Effects of experimental habitat fragmentation and connectivity on root vole demography
Article first published online: 28 MAR 2002
Journal of Animal Ecology
Volume 68, Issue 5, pages 839–852, September 1999
How to Cite
Ims, R. A. and Andreassen, H. P. (1999), Effects of experimental habitat fragmentation and connectivity on root vole demography. Journal of Animal Ecology, 68: 839–852. doi: 10.1046/j.1365-2656.1999.00336.x
- Issue published online: 28 MAR 2002
- Article first published online: 28 MAR 2002
- Received 26 May 1998;revisionreceived 9 November 1998
- density dependence;
- habitat corridors;
- habitat fragmentation;
- matriline diversity
1. We used a factorial experimental design to test whether habitat fragmentation (two different fragment sizes) and connectivity (presence and absence of corridors between small fragments) affected population growth rate and two conventional measures of the demographic structure (proportion of reproductive adults and sex ratio) in 12 enclosed populations of root voles.
2. Because the matriline has been suggested to be a functional entity affecting the demography of Microtus populations, we employed a study protocol (including laboratory-raised founder animals and intensive live trapping combined with fluorescent powder techniques), which enabled us to track the matrilineal genealogy in the populations. Thus, the effect of habitat structure on the matrilineal structure of the populations, quantified by the Shannon–Wiener diversity index, could be tested for the first time.
3. Population growth rate was density dependent, but neither this population parameter nor sex ratio and proportion of reproductive adults differed between the habitat treatments. This was unexpected since the presumed determinants of Microtus demography, such as individual space use, dispersal distances and spatio-social organization had earlier been found to differ between the treatments.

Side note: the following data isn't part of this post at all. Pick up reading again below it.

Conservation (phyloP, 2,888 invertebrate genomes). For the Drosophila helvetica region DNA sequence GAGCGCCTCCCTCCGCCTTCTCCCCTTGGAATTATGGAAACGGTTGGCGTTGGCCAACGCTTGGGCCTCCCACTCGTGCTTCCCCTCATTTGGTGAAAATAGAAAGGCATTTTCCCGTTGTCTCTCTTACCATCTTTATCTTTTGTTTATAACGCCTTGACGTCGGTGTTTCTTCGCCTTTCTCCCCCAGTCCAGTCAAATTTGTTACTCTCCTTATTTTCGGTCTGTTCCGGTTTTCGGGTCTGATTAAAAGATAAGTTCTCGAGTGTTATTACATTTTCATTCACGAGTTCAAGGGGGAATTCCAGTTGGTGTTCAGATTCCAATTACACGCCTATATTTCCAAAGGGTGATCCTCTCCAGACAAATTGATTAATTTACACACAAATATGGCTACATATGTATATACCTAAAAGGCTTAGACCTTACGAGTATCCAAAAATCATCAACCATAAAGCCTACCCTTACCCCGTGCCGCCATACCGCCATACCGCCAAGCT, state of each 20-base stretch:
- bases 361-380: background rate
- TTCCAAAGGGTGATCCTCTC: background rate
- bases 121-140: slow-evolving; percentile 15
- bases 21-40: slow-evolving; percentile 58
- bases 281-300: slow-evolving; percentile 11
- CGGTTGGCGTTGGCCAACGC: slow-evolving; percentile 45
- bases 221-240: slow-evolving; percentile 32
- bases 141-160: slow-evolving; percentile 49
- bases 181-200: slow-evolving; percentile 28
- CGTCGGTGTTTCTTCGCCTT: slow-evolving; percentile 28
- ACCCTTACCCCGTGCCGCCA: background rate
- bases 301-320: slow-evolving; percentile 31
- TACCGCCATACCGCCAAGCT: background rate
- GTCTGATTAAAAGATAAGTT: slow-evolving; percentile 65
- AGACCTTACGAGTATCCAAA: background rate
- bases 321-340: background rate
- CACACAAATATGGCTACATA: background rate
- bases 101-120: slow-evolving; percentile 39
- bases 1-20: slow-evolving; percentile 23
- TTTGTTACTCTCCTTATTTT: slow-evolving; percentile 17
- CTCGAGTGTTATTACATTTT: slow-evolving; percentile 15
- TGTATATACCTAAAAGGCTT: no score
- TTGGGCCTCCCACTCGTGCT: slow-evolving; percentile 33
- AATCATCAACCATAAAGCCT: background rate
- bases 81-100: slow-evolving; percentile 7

4. The matrilineal structure (diversity) of the populations changed in response to the experimental habitat manipulations. In corridor-connected systems, some matrilines became numerically dominant, which lead to reduced matrilineal diversity compared to systems with isolated habitat fragments. We hypothesize that some matrilines were able to colonize and exploit corridor-connected fragments better than other matrilines. Matrilineal diversity was not related to any other demographic attribute (growth rate, sex ratio and functional stage structure) at the population level.
5. Our results suggest that fragmentation-induced changes of individual and matrilineal level attributes do not necessarily propagate into population level differences in vital rates. The notion that matrilines may be a functional entity in Microtus populations could not be supported.
6. Our experimental results suggest that population genetics, more than population demography, may be sensitive to habitat fragmentation and connectivity, within the specific temporal and spatial extent explored. In particular, the effect of corridors on matrilineal diversity imply that population genetic studies based on mtDNA markers should consider habitat connectivity when analysing genetic diversity.